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Travel Tips

3 Ways To Manage Your Kids On A Flight

By August 23, 2015February 11th, 2019One Comment

3 Ways To Manage Your Kids On A FlightIt’s no secret that there’s a camp that believes children don’t belong on planes at all and have little to no patience for parents doing their best to manage a crummy situation. Most people fail to recognize that a miserable flight with miserable kids is most miserable for the parents trying like hell to diffuse the situation. (After all, all you really want is to read your Kindle and have a bag of overpriced chips in peace.)

With kids, however, there’s never any peace; but the truth is that not only can you handle this, it’s going to be so worth it when you see your little guy attend his first snowboard lesson or splash in the ocean for the first time. There are some things you can try to make the flight go more smoothly for everyone involved.

1. For Heaven’s Sake, Pack Snacks!

There’s nothing like a hangry kiddo to make any flight a horrible experience for everyone within ear shot—so basically everyone—and you never know when the flight attendants are going to make it around to your seat with that tray of half full snack bags. Come prepared with your own arsenal of snacks from home or buy a meal at an eatery near the gate and start munching after take off. A full belly makes everyone feel better, and a full array of snacks can keep little fingers and little mouths occupied for longer than you may think.

2. Sometimes You Have To Suck It Up

Speaking of snacks, there are a few more specialty food items you should always have on hand when you fly. We (adults) chew gum on planes because it encourages saliva production which makes us swallow. The act of swallowing forces a tube in the ear to open and helps relieve the pressure caused by the change in altitude we experience when flying.

Babies, toddlers, and young children can’t and shouldn’t be chewing gum, so they don’t have the same coping mechanism for this sometimes painful experience that accompanies flying. You can help your baby or toddler manage the pain by offering a bottle or pacifier—something that encourages them to swallow. For older toddlers and young children who can have hard candies, pack Life Savers or Jolly Ranchers to help them manage the ear popping. These little candies double as a helpful solution and a reward for good behavior.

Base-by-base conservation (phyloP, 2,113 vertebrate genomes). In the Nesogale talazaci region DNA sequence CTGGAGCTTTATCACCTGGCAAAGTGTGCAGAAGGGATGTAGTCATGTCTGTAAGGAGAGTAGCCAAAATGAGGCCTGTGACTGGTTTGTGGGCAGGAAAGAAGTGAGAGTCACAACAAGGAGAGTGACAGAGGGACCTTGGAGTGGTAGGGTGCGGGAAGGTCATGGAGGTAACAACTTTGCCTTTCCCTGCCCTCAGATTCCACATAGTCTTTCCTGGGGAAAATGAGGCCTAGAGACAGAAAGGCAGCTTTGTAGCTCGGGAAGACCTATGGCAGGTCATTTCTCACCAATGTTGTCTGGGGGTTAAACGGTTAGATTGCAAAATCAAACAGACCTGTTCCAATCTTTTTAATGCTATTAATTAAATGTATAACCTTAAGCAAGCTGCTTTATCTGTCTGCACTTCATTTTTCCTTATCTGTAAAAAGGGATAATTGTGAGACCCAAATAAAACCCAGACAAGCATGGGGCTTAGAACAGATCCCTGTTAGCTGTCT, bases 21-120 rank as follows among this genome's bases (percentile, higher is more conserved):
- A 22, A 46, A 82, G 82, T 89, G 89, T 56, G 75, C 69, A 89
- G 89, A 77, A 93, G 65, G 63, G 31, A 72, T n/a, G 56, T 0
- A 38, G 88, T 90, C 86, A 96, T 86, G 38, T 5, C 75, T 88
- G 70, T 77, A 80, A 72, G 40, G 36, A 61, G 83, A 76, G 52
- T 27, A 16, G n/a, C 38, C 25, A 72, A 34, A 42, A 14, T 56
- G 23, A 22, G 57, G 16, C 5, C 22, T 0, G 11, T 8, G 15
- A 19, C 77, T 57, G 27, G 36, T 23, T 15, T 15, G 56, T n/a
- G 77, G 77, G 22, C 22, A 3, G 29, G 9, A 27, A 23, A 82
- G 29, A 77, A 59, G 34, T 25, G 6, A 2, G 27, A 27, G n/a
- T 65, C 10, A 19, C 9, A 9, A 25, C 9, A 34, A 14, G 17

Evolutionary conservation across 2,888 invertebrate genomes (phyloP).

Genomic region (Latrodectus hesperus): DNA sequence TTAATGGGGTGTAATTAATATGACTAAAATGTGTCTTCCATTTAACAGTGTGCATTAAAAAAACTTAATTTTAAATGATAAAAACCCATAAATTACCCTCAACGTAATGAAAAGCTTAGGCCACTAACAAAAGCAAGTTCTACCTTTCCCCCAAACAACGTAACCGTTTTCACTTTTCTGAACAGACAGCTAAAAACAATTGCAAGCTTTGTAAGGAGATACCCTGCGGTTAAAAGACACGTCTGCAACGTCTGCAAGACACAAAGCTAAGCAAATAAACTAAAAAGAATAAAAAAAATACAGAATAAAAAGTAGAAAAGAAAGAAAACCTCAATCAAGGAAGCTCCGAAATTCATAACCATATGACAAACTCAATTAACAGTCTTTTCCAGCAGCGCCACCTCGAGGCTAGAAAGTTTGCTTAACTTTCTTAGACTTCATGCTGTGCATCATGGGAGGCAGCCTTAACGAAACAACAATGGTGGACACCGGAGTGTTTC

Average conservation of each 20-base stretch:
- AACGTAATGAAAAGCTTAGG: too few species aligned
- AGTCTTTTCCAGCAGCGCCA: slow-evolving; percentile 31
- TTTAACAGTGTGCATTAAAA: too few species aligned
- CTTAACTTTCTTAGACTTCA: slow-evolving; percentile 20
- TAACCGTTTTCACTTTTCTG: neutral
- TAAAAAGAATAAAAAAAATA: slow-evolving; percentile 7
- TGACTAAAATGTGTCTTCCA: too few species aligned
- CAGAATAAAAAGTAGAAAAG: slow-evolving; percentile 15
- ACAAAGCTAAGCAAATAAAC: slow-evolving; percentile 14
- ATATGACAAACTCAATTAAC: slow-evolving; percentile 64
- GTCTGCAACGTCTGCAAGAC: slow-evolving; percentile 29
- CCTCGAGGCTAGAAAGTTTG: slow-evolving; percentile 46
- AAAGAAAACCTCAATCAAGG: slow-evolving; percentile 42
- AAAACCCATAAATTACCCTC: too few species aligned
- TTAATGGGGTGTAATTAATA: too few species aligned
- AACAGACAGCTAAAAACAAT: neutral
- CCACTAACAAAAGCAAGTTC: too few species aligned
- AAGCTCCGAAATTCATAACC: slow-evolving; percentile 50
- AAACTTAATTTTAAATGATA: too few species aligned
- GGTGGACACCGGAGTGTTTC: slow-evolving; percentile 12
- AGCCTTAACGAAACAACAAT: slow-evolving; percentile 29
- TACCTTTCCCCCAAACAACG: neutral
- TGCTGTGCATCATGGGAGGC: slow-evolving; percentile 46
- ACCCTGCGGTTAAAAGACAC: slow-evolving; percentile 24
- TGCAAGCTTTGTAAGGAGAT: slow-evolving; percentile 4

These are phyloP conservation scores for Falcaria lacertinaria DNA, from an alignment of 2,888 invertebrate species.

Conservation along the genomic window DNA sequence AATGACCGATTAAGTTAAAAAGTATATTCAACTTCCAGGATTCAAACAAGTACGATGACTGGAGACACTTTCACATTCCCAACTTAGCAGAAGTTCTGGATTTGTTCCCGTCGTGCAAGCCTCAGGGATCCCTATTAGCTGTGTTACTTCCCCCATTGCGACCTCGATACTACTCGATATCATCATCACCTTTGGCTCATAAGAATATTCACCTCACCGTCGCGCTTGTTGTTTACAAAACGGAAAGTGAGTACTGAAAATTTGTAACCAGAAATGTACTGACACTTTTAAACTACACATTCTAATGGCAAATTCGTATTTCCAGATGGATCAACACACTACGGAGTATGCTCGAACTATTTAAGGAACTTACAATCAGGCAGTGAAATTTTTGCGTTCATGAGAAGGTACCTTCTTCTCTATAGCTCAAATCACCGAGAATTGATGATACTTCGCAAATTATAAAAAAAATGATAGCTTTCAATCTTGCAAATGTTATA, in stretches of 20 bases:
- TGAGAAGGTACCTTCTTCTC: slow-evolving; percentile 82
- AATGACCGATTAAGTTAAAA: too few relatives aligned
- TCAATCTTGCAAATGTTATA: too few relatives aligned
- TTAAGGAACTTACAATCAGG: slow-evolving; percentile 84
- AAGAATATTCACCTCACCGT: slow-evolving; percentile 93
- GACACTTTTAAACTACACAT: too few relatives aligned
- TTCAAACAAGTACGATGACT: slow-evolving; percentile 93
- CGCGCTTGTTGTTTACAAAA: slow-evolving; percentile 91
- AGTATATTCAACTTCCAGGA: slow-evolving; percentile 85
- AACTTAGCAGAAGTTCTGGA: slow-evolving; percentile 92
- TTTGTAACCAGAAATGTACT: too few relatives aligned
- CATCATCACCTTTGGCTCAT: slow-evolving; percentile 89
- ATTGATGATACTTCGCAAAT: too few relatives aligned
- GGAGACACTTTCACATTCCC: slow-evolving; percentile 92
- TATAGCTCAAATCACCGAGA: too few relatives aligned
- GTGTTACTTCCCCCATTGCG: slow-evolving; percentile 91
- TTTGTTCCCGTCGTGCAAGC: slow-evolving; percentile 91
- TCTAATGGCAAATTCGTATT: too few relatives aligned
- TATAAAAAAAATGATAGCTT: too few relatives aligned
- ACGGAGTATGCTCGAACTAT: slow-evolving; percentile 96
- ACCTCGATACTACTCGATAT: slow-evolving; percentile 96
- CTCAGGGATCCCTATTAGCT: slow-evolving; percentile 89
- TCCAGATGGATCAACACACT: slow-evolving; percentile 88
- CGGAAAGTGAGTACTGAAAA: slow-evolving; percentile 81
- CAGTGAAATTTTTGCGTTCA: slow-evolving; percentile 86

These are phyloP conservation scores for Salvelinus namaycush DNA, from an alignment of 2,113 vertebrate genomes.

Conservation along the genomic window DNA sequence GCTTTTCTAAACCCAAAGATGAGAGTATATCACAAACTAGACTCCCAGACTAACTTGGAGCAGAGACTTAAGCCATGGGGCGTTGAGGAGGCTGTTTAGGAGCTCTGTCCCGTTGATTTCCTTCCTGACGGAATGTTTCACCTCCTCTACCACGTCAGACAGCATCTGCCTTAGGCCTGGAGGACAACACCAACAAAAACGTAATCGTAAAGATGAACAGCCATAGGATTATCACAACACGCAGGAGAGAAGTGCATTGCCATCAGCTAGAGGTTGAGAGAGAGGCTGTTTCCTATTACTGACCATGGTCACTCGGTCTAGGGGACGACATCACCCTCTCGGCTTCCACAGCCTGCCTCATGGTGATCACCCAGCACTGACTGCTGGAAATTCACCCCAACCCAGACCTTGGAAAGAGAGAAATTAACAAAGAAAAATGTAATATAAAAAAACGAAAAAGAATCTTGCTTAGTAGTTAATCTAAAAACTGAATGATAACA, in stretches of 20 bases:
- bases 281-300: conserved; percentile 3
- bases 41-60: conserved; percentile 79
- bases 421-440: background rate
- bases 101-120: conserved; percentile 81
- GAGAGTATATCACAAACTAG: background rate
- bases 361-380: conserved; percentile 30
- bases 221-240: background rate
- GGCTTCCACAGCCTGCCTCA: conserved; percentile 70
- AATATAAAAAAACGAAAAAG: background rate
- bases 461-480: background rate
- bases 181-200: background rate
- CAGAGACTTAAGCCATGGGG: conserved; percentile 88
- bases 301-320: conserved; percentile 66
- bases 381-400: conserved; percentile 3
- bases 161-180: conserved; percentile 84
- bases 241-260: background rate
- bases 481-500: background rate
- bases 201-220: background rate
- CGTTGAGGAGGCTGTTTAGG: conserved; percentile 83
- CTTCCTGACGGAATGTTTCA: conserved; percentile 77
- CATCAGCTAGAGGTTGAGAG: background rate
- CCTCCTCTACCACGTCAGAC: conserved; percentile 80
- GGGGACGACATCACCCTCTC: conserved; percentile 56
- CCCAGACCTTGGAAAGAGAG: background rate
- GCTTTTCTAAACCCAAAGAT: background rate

3. Know When It’s Time To Move

Let’s face it, staying still has never been any child’s strong suit—like ever. This is a distinct problem for plane travel as there is nowhere to go, nothing to see and nothing to do until the plane lands. When the seatbelt sign is off, however, there are a few things you can do to help your little one stretch her legs.

kids on a planeFirst, let smaller kids unbuckle and stand in yourseat area. They can look out the window, munch on pretzels, sing a quiet song or simply stretch. This little change may be enough to refocus younger kiddos or distract them with a new activity. You can also take a walk to the bathroom. It never hurts to check the baby’s diaper or to give the toddler another chance to use the potty and, added bonus, everyone gets to move about a bit.

What’s even better than needing to move around while in flight? Tiring the nuggets out so fully that they aren’t interested in budging after take off. Depending on the time of day you are flying, make time to head to the park, take a long walk together or jump on the trampoline before you hit the airport. Some airports, like Boston Logan, are equipped with play areas in the terminals as well. If you know that you can expect to see these at the airport you’re traveling through, head there a bit early and let the kids climb and run like little beasts to get out their energy before it’s time to board.

Prepare Like It’s Your Job

I repeat: you’ve got this. Really, you do! You’ve already got all the books, art activities, games and movies that one travel bag can hold. Now you just need to think ahead to those moments when your child will decide that none of the wonderful things you packed is enough to contain her energy. Use the space and the people around you to manage her experience (siblings can actually being super helpful) and you will survive this flight and many more.

Shauna Armitage

Author Shauna Armitage

Shauna Armitage is an editor by day and a social media addict by night. She's also the co-founder of Pure Wander, a passionate traveler and mother of two little nuggets. She loves hiking with the family, staying in hotels that deliver cheeseburgers to your room at midnight, and all the red wine. Pinot Noir please. Connect with her on Twitter @CarpeCalamus

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